“Pardon these tears, but I find it hard to control my feelings as I recall the great change that came over me. It was just a year ago this morning that I was in Portland. I had just finished a business deal and was anxious to come to Cambridge and dine with a dear old aunt whose cooking would cause our worthy President to class her with Aunt Delia.

“As I was starting to the depot I met Tom Potts in his touring-car. He was just about to make the run to Boston and enticed me away from the certainties of railroad travel. In a moment of thoughtlessness I fell. We started at 8 o’clock after I had wired my aunt that I would be in Cambridge in time for dinner.

“I had indulged in a lunch counter breakfast and the sharp tang of the fall air whetted my appetite before we got well under way. We were about 15 miles out of Portland when a rusty nail reached up and bit a slice out of one of the tires.

“Tom may be able to drive a car, but he can’t qualify as an expert mechanician. It took him a couple of hours to get a new tire on and we had a nice audience before we were through.

“An old farmer with worsted whiskers watched us and offered suggestions. The only reason that I didn’t slay him was that just before we got under weigh he went to the house and returned with a bundle of hot pumpkin pie and a pitcher of cider. Now that was right where I lived and Tom and I made short work of it.

BG101124-1“Nearing Milton, N.H., the engine got hot and we had to make another stop. It was dinner time all along the line, and a hospitable farmer appeared at the roadside with a Thanksgiving offering of hot pumpkin pie and a pitcher of cider. And said offering was sacrificed on the altars of our appetites.

“At Portsmouth we were way behind time and I wired the aunt that I would be late getting in, but to save dinner. And two miles out of Portsmouth we picked up the little brother to the puncture we had met earlier in the day. Before we had that tire mended we were presented with hot pumpkin pie and cider by a dear old lady who just couldn’t think of anybody missing out on such delicacies on Thanksgiving.

“I was beginning to crave turkey and onion dressing and celery and bread when we ran into a culvert near Powwow river. We sprained something and while Tom was rubbing liniment on the running gear the afternoon wore well along and we had a caller. He was a nice old chap and said that he was sorry that we didn’t break down earlier so he could have asked us in -to dinner. He assured us that the girls were redding things up, but he insisted that we have some of his cider and pumpkin pie. Now for once in my life I had had enough pumpkin pie, likewise cider, but 1 didn’t have the moral courage to refuse.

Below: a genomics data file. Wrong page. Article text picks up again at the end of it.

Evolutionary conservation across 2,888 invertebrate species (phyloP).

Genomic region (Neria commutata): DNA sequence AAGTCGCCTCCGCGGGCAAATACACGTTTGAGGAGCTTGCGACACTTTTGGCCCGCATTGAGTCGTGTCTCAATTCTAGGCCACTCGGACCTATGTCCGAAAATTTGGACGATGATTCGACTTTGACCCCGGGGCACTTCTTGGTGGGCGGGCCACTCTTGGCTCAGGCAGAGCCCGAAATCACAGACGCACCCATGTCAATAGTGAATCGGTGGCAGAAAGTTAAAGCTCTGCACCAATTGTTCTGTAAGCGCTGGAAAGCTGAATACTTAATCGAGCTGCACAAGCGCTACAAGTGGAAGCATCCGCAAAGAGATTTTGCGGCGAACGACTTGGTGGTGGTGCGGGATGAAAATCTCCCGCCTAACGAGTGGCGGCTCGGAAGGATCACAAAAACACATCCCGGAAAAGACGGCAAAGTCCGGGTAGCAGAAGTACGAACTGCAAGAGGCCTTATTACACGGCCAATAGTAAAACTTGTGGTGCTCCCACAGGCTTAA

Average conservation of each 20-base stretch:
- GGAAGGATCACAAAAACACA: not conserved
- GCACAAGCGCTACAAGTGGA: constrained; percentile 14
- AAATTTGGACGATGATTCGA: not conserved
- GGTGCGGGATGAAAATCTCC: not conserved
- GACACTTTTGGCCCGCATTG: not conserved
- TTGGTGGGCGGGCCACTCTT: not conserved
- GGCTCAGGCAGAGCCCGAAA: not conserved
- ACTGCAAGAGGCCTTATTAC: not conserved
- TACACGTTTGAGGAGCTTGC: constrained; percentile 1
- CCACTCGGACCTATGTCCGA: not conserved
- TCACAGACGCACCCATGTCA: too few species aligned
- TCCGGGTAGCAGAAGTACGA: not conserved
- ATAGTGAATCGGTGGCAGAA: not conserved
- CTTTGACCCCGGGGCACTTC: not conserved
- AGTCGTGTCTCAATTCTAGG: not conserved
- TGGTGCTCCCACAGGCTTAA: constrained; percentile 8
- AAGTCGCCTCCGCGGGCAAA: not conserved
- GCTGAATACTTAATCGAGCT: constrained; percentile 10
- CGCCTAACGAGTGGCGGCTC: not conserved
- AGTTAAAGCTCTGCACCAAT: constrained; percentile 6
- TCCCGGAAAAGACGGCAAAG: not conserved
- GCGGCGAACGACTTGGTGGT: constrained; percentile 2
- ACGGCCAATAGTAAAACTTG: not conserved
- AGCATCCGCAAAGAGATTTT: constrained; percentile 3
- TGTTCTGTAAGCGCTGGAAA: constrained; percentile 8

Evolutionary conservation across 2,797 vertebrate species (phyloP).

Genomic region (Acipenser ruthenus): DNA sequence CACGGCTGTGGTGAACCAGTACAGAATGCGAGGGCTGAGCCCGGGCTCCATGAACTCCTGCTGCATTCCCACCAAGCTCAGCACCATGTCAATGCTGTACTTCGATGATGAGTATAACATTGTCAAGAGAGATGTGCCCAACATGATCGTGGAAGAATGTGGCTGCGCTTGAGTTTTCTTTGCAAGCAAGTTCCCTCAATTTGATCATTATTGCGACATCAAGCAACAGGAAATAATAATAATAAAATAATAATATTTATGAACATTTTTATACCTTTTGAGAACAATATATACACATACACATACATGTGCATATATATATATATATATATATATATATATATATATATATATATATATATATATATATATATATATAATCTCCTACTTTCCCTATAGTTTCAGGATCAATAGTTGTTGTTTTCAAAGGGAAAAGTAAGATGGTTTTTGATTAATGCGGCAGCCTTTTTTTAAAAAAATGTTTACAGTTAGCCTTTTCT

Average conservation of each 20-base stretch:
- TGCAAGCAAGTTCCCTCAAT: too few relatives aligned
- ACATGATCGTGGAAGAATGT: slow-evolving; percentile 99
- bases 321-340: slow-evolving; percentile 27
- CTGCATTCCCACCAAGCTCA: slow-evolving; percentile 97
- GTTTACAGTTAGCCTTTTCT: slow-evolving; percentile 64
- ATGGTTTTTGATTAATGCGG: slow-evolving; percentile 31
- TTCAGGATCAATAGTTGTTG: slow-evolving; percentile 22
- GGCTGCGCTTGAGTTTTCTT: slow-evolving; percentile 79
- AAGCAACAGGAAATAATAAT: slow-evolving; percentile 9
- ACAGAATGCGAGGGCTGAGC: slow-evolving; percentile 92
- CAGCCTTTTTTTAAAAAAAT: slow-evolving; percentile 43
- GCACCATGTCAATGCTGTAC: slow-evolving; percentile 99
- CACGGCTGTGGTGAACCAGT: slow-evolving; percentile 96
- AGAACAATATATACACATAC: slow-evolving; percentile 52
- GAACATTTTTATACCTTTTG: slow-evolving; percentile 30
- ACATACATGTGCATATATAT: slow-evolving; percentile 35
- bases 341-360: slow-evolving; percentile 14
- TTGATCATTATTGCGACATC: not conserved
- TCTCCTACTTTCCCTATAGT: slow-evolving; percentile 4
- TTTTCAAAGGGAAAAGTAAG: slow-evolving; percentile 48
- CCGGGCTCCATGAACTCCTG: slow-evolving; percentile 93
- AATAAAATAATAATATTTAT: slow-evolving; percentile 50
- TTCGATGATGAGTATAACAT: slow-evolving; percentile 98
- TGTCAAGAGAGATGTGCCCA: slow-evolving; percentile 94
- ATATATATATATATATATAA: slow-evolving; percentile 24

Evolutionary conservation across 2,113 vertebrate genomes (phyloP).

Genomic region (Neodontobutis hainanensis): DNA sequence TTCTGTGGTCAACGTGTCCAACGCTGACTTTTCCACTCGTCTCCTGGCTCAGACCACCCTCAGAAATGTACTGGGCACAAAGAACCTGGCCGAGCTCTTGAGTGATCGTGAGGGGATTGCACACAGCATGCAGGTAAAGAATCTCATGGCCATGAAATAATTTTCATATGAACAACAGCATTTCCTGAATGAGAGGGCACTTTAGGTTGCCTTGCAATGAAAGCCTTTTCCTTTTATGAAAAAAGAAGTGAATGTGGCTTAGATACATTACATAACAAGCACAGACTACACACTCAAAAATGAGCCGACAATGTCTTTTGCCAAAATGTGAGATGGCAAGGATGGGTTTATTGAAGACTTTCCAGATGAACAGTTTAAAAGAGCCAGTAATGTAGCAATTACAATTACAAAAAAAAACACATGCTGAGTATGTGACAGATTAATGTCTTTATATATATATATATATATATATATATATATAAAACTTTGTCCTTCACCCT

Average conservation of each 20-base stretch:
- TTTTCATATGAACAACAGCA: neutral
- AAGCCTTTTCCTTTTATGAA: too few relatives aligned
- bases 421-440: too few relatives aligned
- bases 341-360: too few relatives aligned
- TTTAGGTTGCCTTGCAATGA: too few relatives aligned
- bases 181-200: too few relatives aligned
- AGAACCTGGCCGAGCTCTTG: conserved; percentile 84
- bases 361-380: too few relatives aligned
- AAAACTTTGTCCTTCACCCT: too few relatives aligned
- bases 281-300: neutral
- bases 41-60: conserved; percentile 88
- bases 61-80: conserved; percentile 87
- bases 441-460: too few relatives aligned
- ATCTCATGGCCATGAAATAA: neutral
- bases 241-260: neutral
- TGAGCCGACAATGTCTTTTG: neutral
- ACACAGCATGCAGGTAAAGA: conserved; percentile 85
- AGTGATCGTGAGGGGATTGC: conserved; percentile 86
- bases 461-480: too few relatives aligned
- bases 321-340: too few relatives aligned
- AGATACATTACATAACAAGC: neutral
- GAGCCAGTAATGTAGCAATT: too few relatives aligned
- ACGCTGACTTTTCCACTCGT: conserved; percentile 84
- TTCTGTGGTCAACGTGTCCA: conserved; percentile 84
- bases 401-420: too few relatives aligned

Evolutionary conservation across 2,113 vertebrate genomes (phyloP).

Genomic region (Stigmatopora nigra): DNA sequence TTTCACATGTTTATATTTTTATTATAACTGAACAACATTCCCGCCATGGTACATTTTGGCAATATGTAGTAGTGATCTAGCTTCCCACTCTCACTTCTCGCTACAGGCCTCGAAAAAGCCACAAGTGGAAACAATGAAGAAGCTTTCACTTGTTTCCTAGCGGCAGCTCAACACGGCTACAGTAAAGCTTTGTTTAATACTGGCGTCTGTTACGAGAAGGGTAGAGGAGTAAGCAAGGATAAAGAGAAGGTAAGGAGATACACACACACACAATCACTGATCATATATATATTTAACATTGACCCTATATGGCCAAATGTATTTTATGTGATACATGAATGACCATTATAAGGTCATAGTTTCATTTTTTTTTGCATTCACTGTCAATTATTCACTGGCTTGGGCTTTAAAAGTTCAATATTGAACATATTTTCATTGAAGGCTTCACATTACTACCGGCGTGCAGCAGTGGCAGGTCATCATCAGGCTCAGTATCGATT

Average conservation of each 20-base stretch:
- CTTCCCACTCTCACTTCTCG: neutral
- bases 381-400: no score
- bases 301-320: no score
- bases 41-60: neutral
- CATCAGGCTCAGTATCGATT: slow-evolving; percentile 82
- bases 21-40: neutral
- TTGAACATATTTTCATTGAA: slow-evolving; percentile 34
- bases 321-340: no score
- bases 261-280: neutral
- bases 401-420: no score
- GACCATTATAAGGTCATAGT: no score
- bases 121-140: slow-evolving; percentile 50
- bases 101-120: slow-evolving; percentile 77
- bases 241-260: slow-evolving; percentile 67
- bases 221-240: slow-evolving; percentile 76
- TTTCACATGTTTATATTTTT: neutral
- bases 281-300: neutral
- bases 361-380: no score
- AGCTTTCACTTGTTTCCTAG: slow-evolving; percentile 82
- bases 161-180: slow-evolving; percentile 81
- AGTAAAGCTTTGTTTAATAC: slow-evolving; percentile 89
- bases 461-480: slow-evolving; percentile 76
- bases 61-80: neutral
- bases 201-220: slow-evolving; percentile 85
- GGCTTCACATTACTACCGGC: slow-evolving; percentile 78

“The next stop happened about 30 miles from Boston. We ran out of gasoline, and Tom trudged off to get some. He left me to guard the machine, and told me that if I got hungry before he returned that I would find some lunch under the back seat. I got hungry all right, and a little later I opened up the hamper and found a nice pumpkin pie, and one of those keep-it-hot or cold bottles, filled with – cider.

“It’s really too sad to speak about, and when Tom came back to the car he found me with my head bowed in grief and my salt tears splashing on the varnished tonneau.

“We made 10 miles on the next spurt, and then sat in the mist where the roads crossed, and were about to toss a coin to see which road should take when we heard somebody coming. He was a nice old codger and gave us the cheering information that we were off of the right track. Said if we’d wait a minute he’d get us a map.

BG101124-2a“And then he reappeared out of mist, like Ganymede [cup-bearer of the Olympic gods], bearing cider and pumpkin pie. He had forgotten the map. We forgave him when he sent his son with us to the proper turn and we finally came in sight of Cambridge.

“My spirits began to rise, and while I didn’t expect to find the sizzling turkey intact on my aunt’s table, I knew that I could do justice to anything in the line of solid food, even if I had to eat it off the ice chest. I wasn’t as ravenous as I have been, but while a steady diet of pie and cider may be filling it is not always satisfying.

“Tom’s little machine was working beautifully now and he ran right up on the lawn by the side door. I looked through the window and saw aunty bobbing about and I was blessing her for the dear good cook that she was.

“Tom spilled a couple of honks out of the horn and saw aunty scurry to the door. She stood against the light and called out a welcome to us. We readily assured her that we were there and ready for dinner.